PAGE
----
The Romans loved to scrawl on every available surface and not elegant words of wisdom but the same kind of crass toilet humour you might see scrawled on a nightclub toilet wall. SO prolific were the Pompeian graffiti writers that the city would not have looked like a glistening white marble monument, but more like a New York Subway car in the 80s. Everything was written on walls, from political complaints, to the price for prostitutes’ services and asinine observances, almost like a Twitter.
Most died swiftly
At first it was thought that the inhabitant of Pompeii died slow deaths due to suffocation form the ash-filled air over several days or even weeks but The Garden of the Fugitives tells a different story. Hollow spaces were found in the hardened ash where bodies had once lain, the spaces were filled with plaster, leaving a plaster cast of the people in the exact moment they died. The casts lie in situ and provide probably the most powerful visual reminder of the disaster the struck and the human cost. The bodies lay with in a twisted ‘spasm’ which indicates they probably died instantaneously, probably as a result of a volcanic wind of between 300-600°C.
The discovery of a group of skeletons in a basement in under a large agricultural depot in the little suburb of Oplontis served as a refuge to a group of Pompeian fleeing the eruption. The skeletons teach us much about the state of the residents’ heath. On average they were taller than the average modern Neapolitan and contrary to popular belief they lived until middle age. Childhood was by far the most dangerous time the diseases and viruses we vaccinate against claimed as many as half the under-10 population. Two children at the scene display signs of having congenital syphilis, which would have required constant, round the clock care, proving that a strong family and support network was essential to survival. The discovery of medical instruments among kitchen complements prove that ordinary families had a good knowledge of first aid and health care. Probably the stitching of wounds, setting of bones and treatment of skin disorders was done by family members with doctors only called for fevers and other diseases.
Man’s best friend
One of the most famous plaster casts from Pompeii is the dog that was left chained to a post to guard the House of Orpheus when the occupants fled. The bronze studs around its neck are all that remains of a collar. As the pumice fall-out deepened, the dog climbed higher — until eventually it ran out of chain and was suffocated. Along with the many murals of guard dogs found in Pompeii we can see that they were an important part of a household. Pompeii was a noisy and raucous place, compared to its more affluent and peaceful neighbour Herculaneum. It was full of brothels and bars, and it probably would have been a dangerous place to wander at night, meaning most people stayed safely locked up at home once the sun went down.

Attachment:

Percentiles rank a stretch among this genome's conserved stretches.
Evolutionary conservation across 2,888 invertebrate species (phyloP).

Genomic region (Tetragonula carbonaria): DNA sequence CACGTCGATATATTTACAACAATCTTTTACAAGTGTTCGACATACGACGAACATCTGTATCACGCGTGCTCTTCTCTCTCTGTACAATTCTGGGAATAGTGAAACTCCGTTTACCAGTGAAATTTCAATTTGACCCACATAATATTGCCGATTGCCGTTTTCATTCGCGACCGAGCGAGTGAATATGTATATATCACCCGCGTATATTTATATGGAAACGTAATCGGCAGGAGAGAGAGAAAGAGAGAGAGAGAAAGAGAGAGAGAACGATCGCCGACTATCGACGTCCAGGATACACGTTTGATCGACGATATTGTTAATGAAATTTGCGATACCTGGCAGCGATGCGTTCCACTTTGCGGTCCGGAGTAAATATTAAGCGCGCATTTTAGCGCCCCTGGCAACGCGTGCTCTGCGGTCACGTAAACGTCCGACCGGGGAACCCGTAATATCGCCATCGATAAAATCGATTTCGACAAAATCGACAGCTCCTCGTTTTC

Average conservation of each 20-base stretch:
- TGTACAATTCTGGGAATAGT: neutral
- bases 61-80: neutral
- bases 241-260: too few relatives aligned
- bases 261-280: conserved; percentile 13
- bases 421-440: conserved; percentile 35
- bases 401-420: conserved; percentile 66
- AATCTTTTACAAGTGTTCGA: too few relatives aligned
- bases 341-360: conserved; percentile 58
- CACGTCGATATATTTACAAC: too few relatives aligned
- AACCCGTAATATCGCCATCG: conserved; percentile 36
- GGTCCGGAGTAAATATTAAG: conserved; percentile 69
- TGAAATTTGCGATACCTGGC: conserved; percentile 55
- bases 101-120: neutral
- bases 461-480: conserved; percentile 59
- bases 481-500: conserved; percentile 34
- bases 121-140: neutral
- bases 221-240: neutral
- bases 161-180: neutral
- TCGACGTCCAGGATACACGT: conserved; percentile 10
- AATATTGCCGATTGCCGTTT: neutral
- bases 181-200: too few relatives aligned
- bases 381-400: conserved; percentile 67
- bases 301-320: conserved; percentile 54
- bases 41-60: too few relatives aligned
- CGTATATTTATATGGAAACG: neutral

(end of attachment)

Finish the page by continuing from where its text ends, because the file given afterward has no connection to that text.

There is a written report of how in AD 59, a gladiatorial match in the Amphitheatre in Pompeii sparked a riot between the home fans and the visitors from Nuceria. Starting with an incident in the ring, the two sets of opposing fans began to taunt each other, stones were thrown and eventually swords drawn. Many were killed, including children and the Senate in Rome ordered an investigation. Gladiatorial exhibitions were banned in the city and we can see from the ruins of the amphitheatre in Pompeii, that there was an increase in dramatic theatre and other uses in the decade before the disaster. It is quite likely that may of the gladiators were freed, and there is evidence to suggest that at least some of them capitalised on their celebrity status in Pompeii and went on to own prosperous households, often with large mural of their past achievements on the walls. In 2010 the House of the Gladiators, a place where they trained and stored weapons collapsed due to erosion and poor maintenance.
Tagged with: #HISTORY
As one of women’s favorite accessories as well as synonym of femininity, nylons have origins dating back to the 1930s when an American chemist made a discovery, which would bring about a radical change to women’s style and habits. In the 80th year from that discovery Swide tells you more.
From the fashion conscious to sports people, to incognito celebs and everyone when the sun is shining, sunglasses are as mandatory as the right shoes it seems. But how did these little feats of engineering and cult status come about? Swide tells you 10 things about the history of sunglasses.